The tights are then dyed into the full range of colours that each garment is available in. The dyes are created and mixed by Wolford's own team of highly-qualified textile chemists.

There are about 100 employees in Dyeing Department. This is also highly specialised work. The dyeing process takes 6-12 hours, depending on the colour and material, and includes washing, dyeing and final treatments to ensure that the colours are fast and do not degrade. Fabric softeners are used to make sure the garments feel soft and comfortable.

The department using different colouring systems including Colorcombi, Paddle-Dyeing, Pack-Dyeing and Jet-Dyeing. Thousands of pairs of tights can be dyed in one dyeing batch. The tights are placed into special bags as they pass through the dyeing process to protect them from any damage.

I visited Wolford's own in-house laboratory where dyes are tested to ensure they are safe on the skin, as well as being environmentally friendly.


Next we took at look at Forming Department. Here the tights are put onto aluminium legs and then treated with hot steam at 100-125°C in special machines.

This process gives the tights the correct anatomical shape - a shape that is maintained no matter how many times they are worn and washed.

Quality control

What stood out throughout the production tour was the emphasis at every stage on quality control. Literally at every single stage there is a process of checking: the arrival of the yarns, the knitting of the tubes, stitching, dyeing and more. Even when products are finished, random samples are taken from each batch and rigorously tested to ensure the absolutely highest quality standards are maintained.

For example in one pair of tights the elasticity, the length and width of the waistband, the panty, legs and toes are all measured. Each pair of tights is also manually inspected by the trained eyes of experienced workers for any type of fault, however minor.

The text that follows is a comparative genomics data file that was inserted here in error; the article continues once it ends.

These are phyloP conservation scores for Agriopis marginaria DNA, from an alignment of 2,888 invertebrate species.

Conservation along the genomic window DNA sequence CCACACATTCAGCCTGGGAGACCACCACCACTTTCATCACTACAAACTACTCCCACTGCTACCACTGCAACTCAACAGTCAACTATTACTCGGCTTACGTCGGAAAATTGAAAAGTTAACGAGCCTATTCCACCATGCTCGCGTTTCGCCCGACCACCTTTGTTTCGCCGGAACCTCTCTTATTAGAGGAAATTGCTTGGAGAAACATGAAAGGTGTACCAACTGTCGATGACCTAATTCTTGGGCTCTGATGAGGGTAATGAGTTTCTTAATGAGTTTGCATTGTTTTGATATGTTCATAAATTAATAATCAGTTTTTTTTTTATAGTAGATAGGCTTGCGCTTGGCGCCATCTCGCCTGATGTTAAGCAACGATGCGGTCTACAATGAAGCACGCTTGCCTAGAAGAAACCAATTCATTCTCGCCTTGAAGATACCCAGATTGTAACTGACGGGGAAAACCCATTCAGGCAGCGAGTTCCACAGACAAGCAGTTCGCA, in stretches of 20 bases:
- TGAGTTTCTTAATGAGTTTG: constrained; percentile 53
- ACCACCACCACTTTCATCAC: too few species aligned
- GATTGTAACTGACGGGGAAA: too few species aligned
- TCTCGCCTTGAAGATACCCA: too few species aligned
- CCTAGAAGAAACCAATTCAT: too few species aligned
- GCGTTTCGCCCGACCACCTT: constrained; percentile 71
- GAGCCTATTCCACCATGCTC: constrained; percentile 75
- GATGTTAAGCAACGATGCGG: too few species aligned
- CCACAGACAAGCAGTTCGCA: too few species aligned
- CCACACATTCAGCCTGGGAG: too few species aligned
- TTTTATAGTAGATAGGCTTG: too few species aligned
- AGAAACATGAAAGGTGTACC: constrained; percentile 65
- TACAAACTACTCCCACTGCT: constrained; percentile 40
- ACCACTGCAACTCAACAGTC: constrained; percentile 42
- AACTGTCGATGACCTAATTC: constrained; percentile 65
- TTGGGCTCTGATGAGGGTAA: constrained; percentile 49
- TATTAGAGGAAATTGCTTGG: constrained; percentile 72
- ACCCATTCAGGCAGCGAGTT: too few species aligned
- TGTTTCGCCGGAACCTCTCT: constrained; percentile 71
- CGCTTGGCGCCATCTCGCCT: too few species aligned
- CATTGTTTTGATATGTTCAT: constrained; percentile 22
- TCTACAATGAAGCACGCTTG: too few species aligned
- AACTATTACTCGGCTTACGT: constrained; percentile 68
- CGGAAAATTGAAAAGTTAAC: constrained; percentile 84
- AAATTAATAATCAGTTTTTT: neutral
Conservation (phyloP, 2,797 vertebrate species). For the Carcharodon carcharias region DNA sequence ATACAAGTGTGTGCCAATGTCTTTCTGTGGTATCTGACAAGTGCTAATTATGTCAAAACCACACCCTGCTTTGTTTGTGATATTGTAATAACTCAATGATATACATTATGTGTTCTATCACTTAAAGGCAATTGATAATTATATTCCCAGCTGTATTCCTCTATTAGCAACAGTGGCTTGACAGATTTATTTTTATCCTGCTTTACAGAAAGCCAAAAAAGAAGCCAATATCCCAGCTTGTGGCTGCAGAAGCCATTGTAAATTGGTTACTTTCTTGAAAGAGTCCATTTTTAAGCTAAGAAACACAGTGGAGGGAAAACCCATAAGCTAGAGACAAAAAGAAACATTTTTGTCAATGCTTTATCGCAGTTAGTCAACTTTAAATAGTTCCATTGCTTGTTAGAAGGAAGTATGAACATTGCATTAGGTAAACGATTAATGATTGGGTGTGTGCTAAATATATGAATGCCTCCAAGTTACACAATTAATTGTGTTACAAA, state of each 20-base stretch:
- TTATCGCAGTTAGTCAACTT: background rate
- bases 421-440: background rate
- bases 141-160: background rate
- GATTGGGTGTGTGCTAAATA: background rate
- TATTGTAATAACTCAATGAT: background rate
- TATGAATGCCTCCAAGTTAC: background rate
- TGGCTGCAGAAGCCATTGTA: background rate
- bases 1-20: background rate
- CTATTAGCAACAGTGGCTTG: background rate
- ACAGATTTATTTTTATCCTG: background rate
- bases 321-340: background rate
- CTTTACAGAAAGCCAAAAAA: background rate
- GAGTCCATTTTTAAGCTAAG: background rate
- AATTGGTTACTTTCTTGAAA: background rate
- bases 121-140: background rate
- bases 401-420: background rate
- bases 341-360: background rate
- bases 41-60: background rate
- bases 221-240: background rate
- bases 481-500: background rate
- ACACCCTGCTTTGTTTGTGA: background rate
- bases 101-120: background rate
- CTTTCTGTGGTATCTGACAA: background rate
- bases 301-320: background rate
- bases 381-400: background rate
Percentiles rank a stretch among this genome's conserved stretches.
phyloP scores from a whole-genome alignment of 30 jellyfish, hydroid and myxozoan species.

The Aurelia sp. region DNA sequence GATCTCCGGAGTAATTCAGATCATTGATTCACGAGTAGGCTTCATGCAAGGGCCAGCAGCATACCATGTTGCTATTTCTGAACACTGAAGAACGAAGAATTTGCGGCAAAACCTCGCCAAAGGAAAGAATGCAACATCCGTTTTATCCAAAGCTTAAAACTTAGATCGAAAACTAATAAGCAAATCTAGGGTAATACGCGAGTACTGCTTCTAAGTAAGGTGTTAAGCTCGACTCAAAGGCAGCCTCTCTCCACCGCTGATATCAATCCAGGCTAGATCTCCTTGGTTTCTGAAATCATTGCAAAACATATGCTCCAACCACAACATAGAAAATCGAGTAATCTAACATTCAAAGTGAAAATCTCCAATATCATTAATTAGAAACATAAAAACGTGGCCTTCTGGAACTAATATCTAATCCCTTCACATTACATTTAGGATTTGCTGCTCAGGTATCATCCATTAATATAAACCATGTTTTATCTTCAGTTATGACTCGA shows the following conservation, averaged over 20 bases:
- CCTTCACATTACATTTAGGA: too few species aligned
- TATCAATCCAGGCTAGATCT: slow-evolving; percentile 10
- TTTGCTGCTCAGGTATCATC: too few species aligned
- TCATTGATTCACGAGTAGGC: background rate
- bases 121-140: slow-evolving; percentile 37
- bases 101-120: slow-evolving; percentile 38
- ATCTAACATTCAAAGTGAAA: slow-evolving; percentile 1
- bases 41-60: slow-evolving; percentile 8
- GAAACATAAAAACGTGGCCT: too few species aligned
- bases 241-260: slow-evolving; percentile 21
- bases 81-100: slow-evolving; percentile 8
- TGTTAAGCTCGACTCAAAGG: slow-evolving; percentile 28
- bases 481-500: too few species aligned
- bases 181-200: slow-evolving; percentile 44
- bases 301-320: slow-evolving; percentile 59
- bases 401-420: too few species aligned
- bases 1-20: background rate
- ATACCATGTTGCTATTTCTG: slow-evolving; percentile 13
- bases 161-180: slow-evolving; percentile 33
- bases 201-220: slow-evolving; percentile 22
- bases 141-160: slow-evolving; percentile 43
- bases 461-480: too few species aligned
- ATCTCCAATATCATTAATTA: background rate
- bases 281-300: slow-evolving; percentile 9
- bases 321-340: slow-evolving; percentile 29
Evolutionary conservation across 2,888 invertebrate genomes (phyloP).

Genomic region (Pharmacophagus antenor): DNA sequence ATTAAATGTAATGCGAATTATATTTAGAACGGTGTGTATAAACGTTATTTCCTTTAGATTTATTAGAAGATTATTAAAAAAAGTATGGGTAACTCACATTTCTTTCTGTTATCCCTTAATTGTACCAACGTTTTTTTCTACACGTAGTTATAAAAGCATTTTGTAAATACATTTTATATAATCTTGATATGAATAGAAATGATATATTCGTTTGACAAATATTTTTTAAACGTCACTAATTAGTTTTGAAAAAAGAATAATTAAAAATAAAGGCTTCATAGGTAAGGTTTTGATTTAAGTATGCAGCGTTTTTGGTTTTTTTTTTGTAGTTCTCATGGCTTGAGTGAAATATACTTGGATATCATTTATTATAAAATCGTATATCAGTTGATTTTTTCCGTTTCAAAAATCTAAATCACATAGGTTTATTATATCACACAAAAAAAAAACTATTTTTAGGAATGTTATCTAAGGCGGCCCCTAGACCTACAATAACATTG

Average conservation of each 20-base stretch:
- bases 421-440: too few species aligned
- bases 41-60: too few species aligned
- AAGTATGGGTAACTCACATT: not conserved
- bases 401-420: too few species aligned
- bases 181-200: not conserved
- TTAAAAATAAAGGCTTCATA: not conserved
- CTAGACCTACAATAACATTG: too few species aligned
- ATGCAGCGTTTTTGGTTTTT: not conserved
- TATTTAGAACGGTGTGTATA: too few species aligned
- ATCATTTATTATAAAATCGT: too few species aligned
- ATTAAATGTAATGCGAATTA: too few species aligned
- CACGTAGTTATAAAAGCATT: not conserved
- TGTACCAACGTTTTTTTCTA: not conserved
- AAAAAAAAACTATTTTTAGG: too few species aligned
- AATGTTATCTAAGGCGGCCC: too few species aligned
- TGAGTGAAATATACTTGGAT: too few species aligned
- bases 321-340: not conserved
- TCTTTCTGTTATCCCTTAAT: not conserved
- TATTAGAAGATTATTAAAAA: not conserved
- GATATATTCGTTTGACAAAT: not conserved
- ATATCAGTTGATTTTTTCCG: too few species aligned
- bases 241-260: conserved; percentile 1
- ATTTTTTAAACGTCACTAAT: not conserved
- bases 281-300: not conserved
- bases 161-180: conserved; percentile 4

The aim is to make sure that every single pair of tights is perfect in every aspect. Only when each pair of tights has passed every stage of quality checking, are they packed and made ready for sale.

So now, readers, you know why Wolford tights are such high quality garments, and it's also why they are more expensive.


I had a delicious lunch, with colleagues, in Wolford's own restaurant.


In the afternoon I had the pleasure of delivering a presentation to a group of Wolford employees from different departments.

I shared information on tights and legwear for men through the ages, the background to the Hosiery For Men blog, developments in fashion such as gender free and unisex styling, data and learning of our recent Men Buying Tights survey, and the issue of inclusivity towards male customers. We had a useful discussion on what Wolford might do next in relation to men who buy their legwear, and some Wolford colleagues shared ideas on unisex approaches they are currently working on.

Final meetings

Later I met with key staff in the Wolford Design Department.
This was a hive of creativity and innovation. It was fascinating to see how far ahead new collections are planned.

And finally the visit ended with meetings with colleagues in the Product Management and Research and Development Departments.

Part Two

Stayed tuned for the second part of the report on the visit to the Wolford HQ.


  1. Wow! Such a great experience! Wolford is really working hard that customers will be happy <3

  2. Well done good piece you should be proud. Is it costing you money. Can i chip in. Im not well off but greatly support the cause. Many £10s czn add up...

  3. Hopefully they are having also more unisex designs for the body wear range (body & skinwear, shirts & pullover) in mind for men to combine with the legwear.

  4. How interesting! We are looking forward to reading part 2!

  5. Absolutely fantastic! Thanks for this review! I do hope they expand the male range in pantyhose and stockings.